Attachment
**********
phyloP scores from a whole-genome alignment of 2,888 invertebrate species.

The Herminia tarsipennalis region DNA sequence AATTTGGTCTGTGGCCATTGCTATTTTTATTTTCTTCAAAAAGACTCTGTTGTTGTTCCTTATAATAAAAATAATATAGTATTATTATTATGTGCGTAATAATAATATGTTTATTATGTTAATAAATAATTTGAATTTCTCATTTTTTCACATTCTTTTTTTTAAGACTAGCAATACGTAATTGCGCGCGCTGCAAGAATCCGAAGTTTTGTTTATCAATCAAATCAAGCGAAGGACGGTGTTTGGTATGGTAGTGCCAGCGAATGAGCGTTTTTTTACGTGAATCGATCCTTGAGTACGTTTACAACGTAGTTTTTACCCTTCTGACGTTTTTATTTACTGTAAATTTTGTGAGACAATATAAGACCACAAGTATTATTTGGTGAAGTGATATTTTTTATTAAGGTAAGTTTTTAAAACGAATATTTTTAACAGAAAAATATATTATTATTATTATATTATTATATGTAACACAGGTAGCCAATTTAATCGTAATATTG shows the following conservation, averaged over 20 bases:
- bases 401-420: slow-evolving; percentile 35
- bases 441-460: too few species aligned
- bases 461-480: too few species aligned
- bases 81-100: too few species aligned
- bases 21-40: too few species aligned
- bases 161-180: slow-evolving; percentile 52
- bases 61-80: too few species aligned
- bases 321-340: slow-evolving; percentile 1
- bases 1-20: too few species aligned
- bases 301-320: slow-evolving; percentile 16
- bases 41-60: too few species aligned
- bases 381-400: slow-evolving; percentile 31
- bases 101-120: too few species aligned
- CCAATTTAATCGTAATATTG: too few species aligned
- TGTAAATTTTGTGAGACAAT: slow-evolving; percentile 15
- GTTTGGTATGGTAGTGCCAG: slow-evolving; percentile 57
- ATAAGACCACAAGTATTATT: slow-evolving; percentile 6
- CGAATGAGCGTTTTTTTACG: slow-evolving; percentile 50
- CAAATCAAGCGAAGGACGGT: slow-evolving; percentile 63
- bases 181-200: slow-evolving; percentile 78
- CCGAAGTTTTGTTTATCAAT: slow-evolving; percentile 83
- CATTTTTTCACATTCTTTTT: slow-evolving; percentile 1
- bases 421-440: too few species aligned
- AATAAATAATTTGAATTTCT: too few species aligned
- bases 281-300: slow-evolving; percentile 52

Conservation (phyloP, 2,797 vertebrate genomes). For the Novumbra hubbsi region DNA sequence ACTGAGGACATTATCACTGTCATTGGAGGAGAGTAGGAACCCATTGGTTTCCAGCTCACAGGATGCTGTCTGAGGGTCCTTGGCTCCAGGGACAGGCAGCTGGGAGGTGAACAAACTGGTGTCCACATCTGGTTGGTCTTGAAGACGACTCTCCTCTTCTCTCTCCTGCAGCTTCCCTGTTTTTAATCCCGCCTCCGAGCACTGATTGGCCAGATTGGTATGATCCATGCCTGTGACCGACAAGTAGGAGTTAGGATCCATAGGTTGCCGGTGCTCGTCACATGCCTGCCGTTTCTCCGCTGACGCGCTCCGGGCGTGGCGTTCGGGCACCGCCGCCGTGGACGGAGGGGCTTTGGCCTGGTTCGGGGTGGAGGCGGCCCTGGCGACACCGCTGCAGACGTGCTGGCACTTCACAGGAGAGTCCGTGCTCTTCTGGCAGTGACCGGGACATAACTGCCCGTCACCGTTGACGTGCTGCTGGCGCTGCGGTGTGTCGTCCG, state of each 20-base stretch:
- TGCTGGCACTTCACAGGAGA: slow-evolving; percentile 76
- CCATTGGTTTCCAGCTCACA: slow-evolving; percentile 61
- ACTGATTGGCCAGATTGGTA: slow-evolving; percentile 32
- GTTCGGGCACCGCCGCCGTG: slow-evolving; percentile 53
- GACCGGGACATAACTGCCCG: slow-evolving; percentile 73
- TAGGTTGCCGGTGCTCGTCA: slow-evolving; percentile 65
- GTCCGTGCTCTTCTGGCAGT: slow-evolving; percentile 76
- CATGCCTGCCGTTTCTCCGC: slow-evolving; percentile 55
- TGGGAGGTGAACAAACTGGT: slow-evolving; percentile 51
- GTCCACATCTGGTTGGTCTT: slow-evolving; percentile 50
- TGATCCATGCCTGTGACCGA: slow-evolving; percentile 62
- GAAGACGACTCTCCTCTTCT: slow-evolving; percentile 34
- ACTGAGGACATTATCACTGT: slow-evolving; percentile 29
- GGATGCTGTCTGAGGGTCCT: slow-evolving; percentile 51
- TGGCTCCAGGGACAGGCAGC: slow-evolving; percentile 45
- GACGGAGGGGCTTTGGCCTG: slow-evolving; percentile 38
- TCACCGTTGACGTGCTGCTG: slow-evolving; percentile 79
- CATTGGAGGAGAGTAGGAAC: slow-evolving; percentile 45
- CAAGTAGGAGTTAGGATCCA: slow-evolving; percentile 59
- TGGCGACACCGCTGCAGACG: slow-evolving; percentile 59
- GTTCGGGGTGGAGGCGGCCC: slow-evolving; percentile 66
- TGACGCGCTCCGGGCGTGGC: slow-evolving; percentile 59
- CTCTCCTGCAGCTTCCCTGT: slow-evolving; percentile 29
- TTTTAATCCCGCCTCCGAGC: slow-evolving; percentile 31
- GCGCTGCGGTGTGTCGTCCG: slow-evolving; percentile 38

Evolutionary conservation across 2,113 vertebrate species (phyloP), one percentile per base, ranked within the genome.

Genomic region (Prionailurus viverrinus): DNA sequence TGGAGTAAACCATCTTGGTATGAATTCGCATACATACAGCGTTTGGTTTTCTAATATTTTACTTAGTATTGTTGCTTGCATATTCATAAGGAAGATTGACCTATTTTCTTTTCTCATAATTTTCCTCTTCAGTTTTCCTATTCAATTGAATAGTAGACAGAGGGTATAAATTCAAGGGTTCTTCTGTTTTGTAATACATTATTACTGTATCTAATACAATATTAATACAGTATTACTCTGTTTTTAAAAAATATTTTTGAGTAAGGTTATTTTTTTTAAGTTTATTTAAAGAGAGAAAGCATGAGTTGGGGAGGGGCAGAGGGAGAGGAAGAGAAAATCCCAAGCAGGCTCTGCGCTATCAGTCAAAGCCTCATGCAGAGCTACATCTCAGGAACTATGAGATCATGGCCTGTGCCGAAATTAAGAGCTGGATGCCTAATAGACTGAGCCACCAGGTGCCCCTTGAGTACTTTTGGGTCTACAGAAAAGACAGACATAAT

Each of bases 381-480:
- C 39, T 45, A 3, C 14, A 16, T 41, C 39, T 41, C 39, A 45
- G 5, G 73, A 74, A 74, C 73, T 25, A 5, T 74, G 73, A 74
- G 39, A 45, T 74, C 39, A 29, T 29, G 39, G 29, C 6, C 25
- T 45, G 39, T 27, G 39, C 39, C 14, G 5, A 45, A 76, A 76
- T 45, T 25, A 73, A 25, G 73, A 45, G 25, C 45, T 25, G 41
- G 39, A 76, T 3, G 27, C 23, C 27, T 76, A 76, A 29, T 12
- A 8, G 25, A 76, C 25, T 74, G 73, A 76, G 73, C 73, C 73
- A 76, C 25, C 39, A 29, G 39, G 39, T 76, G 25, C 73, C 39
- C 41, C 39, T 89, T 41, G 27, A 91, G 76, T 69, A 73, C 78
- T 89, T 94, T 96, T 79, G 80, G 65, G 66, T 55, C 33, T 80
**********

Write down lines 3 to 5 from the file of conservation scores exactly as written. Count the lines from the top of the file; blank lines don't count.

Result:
- bases 401-420: slow-evolving; percentile 35
- bases 441-460: too few species aligned
- bases 461-480: too few species aligned